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Clinical Orthopaedics and Related Research®

, Volume 470, Issue 4, pp 1204–1212 | Cite as

Surgical Technique: Methods for Removing a Compress® Compliant Prestress Implant

  • Geoffrey D. Abrams
  • Varun K. Gajendran
  • David G. Mohler
  • Raffi S. Avedian
Surgical Technique

Abstract

Background

The Compress® device uses a unique design using compressive forces to achieve bone ingrowth on the prosthesis. Because of its design, removal of this device may require special techniques to preserve host bone.

Description of Techniques

Techniques needed include removal of a small amount of bone to relieve compressive forces, use of a pin extractor and/or Kirschner wires for removal of transfixation pins, and creation of a cortical window in the diaphysis to gain access to bone preventing removal of the anchor plug.

Methods

We retrospectively reviewed the records of 63 patients receiving a Compress® device from 1996 to 2011 and identified 11 patients who underwent subsequent prosthesis removal. The minimum followup was 1 month (average, 20 months; range, 1–80 months). The most common reason for removal was infection (eight patients) and the most common underlying diagnosis was osteosarcoma (five patients). Three patients underwent above-knee amputation, whereas the others (eight patients) had further limb salvage procedures at the time of prosthesis removal.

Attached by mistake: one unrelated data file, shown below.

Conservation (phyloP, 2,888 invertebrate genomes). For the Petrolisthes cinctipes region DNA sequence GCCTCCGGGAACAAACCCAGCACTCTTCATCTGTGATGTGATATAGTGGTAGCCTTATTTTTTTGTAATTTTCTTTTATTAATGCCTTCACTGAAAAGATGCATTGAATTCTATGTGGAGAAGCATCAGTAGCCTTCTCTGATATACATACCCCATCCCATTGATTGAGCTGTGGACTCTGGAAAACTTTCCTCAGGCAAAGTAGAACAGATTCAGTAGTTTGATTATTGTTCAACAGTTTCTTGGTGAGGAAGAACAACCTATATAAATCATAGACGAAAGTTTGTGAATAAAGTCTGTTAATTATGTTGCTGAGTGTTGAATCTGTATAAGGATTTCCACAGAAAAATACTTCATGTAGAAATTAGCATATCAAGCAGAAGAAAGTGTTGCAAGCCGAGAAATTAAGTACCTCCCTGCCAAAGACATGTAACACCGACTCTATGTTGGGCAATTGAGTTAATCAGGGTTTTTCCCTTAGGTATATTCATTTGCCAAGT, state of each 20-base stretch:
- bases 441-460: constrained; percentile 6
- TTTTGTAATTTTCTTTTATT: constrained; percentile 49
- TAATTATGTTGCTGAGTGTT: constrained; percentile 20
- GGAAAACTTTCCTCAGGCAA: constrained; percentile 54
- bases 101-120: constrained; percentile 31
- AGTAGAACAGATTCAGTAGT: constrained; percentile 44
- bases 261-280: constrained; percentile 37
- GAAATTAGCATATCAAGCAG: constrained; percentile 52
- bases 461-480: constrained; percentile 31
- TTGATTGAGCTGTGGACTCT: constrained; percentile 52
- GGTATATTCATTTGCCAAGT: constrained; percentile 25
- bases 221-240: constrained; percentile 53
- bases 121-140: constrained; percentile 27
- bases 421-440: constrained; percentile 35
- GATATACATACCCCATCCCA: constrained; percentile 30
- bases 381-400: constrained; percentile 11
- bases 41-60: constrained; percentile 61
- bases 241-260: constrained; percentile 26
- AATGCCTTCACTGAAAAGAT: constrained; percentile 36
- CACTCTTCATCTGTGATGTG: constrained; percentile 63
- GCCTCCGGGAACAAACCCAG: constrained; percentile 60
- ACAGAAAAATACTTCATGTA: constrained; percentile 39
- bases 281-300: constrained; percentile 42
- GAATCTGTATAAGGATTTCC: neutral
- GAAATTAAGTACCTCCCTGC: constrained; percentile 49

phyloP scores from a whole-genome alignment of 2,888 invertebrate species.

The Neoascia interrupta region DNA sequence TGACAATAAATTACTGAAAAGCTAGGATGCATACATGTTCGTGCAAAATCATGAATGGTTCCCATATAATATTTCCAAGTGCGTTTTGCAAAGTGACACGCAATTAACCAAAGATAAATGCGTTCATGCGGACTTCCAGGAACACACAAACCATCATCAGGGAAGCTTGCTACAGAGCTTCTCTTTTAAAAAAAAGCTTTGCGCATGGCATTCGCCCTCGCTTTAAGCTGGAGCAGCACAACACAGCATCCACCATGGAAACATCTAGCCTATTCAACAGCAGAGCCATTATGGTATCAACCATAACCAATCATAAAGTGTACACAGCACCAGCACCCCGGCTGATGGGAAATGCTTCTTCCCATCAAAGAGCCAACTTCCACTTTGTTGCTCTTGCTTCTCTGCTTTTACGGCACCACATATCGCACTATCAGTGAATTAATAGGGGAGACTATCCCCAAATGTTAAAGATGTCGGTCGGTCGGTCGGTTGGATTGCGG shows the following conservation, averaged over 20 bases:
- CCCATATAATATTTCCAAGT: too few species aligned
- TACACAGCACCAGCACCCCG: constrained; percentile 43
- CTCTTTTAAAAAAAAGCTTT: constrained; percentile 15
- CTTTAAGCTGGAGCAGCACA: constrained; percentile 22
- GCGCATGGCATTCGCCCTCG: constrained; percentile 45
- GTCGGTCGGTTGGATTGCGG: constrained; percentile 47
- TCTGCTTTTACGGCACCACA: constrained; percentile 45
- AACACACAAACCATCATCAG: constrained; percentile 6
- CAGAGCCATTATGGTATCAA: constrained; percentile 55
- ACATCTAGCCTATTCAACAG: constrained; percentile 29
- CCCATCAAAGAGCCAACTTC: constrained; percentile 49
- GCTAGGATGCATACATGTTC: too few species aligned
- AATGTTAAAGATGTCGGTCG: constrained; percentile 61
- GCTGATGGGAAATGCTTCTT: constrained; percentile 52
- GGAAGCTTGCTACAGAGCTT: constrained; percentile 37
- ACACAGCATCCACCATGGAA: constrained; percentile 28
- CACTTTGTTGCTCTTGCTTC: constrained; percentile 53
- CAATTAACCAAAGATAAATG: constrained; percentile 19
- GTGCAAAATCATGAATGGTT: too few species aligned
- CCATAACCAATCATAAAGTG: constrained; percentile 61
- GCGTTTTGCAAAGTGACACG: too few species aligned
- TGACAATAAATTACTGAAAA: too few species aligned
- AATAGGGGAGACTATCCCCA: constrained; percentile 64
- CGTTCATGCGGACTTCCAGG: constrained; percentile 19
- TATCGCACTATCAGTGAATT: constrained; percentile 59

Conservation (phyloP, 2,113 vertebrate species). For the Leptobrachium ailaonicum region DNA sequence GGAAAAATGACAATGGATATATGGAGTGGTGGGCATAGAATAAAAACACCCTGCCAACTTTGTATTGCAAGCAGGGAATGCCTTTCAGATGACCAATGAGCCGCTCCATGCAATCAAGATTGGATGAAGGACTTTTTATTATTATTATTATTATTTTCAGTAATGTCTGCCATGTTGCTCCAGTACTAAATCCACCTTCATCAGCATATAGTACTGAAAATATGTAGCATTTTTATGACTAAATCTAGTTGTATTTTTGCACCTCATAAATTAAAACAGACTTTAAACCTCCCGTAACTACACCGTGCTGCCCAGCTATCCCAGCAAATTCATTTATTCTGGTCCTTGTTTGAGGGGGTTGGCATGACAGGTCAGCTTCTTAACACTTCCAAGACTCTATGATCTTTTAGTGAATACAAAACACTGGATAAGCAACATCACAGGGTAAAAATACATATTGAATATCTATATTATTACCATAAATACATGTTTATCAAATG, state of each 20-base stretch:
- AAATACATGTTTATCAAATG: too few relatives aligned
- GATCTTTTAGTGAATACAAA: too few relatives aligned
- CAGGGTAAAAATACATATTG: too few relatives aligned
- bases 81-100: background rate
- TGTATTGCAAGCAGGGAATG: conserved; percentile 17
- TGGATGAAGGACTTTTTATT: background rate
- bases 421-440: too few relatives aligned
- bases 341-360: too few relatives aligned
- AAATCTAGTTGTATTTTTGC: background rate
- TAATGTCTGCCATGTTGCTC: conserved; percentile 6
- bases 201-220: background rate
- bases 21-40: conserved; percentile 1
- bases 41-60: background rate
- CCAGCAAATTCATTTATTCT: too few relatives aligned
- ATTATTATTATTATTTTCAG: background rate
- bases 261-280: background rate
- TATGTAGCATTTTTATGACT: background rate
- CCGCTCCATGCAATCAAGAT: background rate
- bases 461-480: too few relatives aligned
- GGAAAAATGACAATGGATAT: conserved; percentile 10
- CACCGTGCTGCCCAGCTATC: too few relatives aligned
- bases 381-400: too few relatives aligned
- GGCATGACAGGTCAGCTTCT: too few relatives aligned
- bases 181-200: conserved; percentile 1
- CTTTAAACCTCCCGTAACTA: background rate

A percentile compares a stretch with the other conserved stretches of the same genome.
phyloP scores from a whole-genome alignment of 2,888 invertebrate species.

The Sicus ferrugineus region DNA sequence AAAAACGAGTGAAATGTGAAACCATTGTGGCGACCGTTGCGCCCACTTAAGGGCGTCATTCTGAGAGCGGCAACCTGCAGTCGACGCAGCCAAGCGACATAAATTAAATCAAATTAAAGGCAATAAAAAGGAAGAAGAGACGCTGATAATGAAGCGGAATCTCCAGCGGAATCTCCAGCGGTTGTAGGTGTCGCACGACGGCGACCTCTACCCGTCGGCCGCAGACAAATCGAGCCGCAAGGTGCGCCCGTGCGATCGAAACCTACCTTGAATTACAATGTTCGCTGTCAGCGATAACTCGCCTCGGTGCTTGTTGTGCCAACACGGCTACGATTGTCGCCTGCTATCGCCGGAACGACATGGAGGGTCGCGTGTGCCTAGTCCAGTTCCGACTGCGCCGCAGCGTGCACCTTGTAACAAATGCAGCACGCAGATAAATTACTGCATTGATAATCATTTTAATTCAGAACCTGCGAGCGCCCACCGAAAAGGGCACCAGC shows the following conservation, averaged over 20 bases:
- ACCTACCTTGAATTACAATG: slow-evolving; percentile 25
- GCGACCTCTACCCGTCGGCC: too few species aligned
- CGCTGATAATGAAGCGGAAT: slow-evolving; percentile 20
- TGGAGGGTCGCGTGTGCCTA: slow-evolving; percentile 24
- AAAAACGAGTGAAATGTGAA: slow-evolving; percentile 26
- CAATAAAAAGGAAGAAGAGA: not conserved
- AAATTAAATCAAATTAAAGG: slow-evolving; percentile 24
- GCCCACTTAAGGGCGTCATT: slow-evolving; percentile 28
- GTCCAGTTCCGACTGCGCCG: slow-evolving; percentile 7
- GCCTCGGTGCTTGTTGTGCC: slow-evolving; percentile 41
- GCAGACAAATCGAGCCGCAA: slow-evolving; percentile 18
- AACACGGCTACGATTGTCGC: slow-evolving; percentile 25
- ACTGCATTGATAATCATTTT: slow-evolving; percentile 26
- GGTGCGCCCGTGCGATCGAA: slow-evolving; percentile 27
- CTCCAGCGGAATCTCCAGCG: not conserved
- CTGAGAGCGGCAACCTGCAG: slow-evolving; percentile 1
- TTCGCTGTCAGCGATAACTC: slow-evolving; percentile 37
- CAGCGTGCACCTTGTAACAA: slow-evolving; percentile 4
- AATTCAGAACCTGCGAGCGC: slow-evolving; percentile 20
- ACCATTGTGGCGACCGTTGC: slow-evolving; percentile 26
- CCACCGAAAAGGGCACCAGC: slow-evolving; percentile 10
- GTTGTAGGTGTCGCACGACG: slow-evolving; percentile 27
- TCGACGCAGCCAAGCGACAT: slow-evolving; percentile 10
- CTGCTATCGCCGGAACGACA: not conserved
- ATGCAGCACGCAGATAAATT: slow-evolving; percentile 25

Results

Five patients had additional unplanned surgeries after explantation. Irrigation and débridement of the surgical wound was the most common unplanned procedure followed by latissimus free flap and hip prosthesis dislocation. At the time of followup, all patients were ambulating on either salvaged extremities or prostheses.

Conclusion

Although removal of the Compress® device presents unique challenges, we describe techniques to address those challenges.

Keywords

Limb Salvage Periprosthetic Fracture Kirschner Wire Host Bone Toronto Extremity Salvage Score 
These keywords were added by machine and not by the authors. This process is experimental and the keywords may be updated as the learning algorithm improves.

Notes

Acknowledgment

We thank Daisy-Scarlett MacCallum MD, for assistance with data collection, data analysis, and manuscript preparation.

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Copyright information

© The Association of Bone and Joint Surgeons® 2011

Authors and Affiliations

  • Geoffrey D. Abrams
    • 1
  • Varun K. Gajendran
    • 1
  • David G. Mohler
    • 1
  • Raffi S. Avedian
    • 1
  1. 1.Department of Orthopedic SurgeryStanford UniversityStanfordUSA

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